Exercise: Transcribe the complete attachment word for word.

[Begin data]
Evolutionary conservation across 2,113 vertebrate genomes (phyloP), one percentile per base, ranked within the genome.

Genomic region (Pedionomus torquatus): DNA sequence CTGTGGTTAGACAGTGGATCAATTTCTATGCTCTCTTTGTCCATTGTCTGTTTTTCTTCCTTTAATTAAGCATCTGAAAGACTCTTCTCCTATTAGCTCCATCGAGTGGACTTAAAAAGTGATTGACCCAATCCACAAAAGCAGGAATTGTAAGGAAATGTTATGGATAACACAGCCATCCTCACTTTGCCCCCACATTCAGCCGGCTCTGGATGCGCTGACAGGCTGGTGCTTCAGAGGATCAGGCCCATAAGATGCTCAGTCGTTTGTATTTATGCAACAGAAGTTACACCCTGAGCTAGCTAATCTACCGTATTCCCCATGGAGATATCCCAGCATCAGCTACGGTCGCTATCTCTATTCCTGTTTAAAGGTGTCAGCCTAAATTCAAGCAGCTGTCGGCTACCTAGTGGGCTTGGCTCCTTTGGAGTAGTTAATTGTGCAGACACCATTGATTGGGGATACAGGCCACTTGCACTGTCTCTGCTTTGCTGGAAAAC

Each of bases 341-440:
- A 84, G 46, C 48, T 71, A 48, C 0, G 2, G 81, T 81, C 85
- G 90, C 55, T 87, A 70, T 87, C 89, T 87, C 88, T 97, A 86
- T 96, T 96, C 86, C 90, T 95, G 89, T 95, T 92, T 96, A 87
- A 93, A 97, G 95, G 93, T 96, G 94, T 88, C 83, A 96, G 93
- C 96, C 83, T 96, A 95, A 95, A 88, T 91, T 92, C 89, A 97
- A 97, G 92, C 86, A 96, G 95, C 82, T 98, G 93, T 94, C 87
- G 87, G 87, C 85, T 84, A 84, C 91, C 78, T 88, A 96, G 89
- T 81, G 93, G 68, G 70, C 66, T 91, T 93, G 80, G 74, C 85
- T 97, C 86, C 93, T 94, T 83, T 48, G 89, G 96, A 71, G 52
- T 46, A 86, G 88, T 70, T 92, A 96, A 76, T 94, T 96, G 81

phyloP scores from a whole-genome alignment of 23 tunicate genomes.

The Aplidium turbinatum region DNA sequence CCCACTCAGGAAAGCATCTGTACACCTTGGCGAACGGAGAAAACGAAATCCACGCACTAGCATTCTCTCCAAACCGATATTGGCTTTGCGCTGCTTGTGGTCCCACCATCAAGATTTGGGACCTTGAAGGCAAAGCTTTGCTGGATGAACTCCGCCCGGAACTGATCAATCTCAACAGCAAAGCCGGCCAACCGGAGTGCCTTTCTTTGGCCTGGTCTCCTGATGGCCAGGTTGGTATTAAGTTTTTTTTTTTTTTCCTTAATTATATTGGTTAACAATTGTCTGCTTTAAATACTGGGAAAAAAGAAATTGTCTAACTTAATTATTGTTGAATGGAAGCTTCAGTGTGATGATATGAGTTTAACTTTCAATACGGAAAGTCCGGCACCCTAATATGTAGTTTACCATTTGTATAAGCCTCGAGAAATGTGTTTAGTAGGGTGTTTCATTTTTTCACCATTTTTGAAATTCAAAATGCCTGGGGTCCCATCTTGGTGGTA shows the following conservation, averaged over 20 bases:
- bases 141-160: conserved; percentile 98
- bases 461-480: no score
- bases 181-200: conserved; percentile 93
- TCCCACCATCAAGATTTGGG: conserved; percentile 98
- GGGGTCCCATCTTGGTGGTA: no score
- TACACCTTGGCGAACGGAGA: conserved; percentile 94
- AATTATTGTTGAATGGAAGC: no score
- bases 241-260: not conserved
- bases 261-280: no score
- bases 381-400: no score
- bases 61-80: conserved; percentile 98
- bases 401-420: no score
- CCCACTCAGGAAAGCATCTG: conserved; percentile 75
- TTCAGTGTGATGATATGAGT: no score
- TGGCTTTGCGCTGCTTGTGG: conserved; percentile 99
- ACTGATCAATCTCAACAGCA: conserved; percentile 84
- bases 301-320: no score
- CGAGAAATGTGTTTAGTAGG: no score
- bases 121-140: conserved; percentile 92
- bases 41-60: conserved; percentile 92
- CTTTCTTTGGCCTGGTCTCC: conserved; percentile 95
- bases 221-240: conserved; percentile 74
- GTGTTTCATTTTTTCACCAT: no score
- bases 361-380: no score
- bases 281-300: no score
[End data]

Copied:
Evolutionary conservation across 2,113 vertebrate genomes (phyloP), one percentile per base, ranked within the genome.

Genomic region (Pedionomus torquatus): DNA sequence CTGTGGTTAGACAGTGGATCAATTTCTATGCTCTCTTTGTCCATTGTCTGTTTTTCTTCCTTTAATTAAGCATCTGAAAGACTCTTCTCCTATTAGCTCCATCGAGTGGACTTAAAAAGTGATTGACCCAATCCACAAAAGCAGGAATTGTAAGGAAATGTTATGGATAACACAGCCATCCTCACTTTGCCCCCACATTCAGCCGGCTCTGGATGCGCTGACAGGCTGGTGCTTCAGAGGATCAGGCCCATAAGATGCTCAGTCGTTTGTATTTATGCAACAGAAGTTACACCCTGAGCTAGCTAATCTACCGTATTCCCCATGGAGATATCCCAGCATCAGCTACGGTCGCTATCTCTATTCCTGTTTAAAGGTGTCAGCCTAAATTCAAGCAGCTGTCGGCTACCTAGTGGGCTTGGCTCCTTTGGAGTAGTTAATTGTGCAGACACCATTGATTGGGGATACAGGCCACTTGCACTGTCTCTGCTTTGCTGGAAAAC

Each of bases 341-440:
- A 84, G 46, C 48, T 71, A 48, C 0, G 2, G 81, T 81, C 85
- G 90, C 55, T 87, A 70, T 87, C 89, T 87, C 88, T 97, A 86
- T 96, T 96, C 86, C 90, T 95, G 89, T 95, T 92, T 96, A 87
- A 93, A 97, G 95, G 93, T 96, G 94, T 88, C 83, A 96, G 93
- C 96, C 83, T 96, A 95, A 95, A 88, T 91, T 92, C 89, A 97
- A 97, G 92, C 86, A 96, G 95, C 82, T 98, G 93, T 94, C 87
- G 87, G 87, C 85, T 84, A 84, C 91, C 78, T 88, A 96, G 89
- T 81, G 93, G 68, G 70, C 66, T 91, T 93, G 80, G 74, C 85
- T 97, C 86, C 93, T 94, T 83, T 48, G 89, G 96, A 71, G 52
- T 46, A 86, G 88, T 70, T 92, A 96, A 76, T 94, T 96, G 81

phyloP scores from a whole-genome alignment of 23 tunicate genomes.

The Aplidium turbinatum region DNA sequence CCCACTCAGGAAAGCATCTGTACACCTTGGCGAACGGAGAAAACGAAATCCACGCACTAGCATTCTCTCCAAACCGATATTGGCTTTGCGCTGCTTGTGGTCCCACCATCAAGATTTGGGACCTTGAAGGCAAAGCTTTGCTGGATGAACTCCGCCCGGAACTGATCAATCTCAACAGCAAAGCCGGCCAACCGGAGTGCCTTTCTTTGGCCTGGTCTCCTGATGGCCAGGTTGGTATTAAGTTTTTTTTTTTTTTCCTTAATTATATTGGTTAACAATTGTCTGCTTTAAATACTGGGAAAAAAGAAATTGTCTAACTTAATTATTGTTGAATGGAAGCTTCAGTGTGATGATATGAGTTTAACTTTCAATACGGAAAGTCCGGCACCCTAATATGTAGTTTACCATTTGTATAAGCCTCGAGAAATGTGTTTAGTAGGGTGTTTCATTTTTTCACCATTTTTGAAATTCAAAATGCCTGGGGTCCCATCTTGGTGGTA shows the following conservation, averaged over 20 bases:
- bases 141-160: conserved; percentile 98
- bases 461-480: no score
- bases 181-200: conserved; percentile 93
- TCCCACCATCAAGATTTGGG: conserved; percentile 98
- GGGGTCCCATCTTGGTGGTA: no score
- TACACCTTGGCGAACGGAGA: conserved; percentile 94
- AATTATTGTTGAATGGAAGC: no score
- bases 241-260: not conserved
- bases 261-280: no score
- bases 381-400: no score
- bases 61-80: conserved; percentile 98
- bases 401-420: no score
- CCCACTCAGGAAAGCATCTG: conserved; percentile 75
- TTCAGTGTGATGATATGAGT: no score
- TGGCTTTGCGCTGCTTGTGG: conserved; percentile 99
- ACTGATCAATCTCAACAGCA: conserved; percentile 84
- bases 301-320: no score
- CGAGAAATGTGTTTAGTAGG: no score
- bases 121-140: conserved; percentile 92
- bases 41-60: conserved; percentile 92
- CTTTCTTTGGCCTGGTCTCC: conserved; percentile 95
- bases 221-240: conserved; percentile 74
- GTGTTTCATTTTTTCACCAT: no score
- bases 361-380: no score
- bases 281-300: no score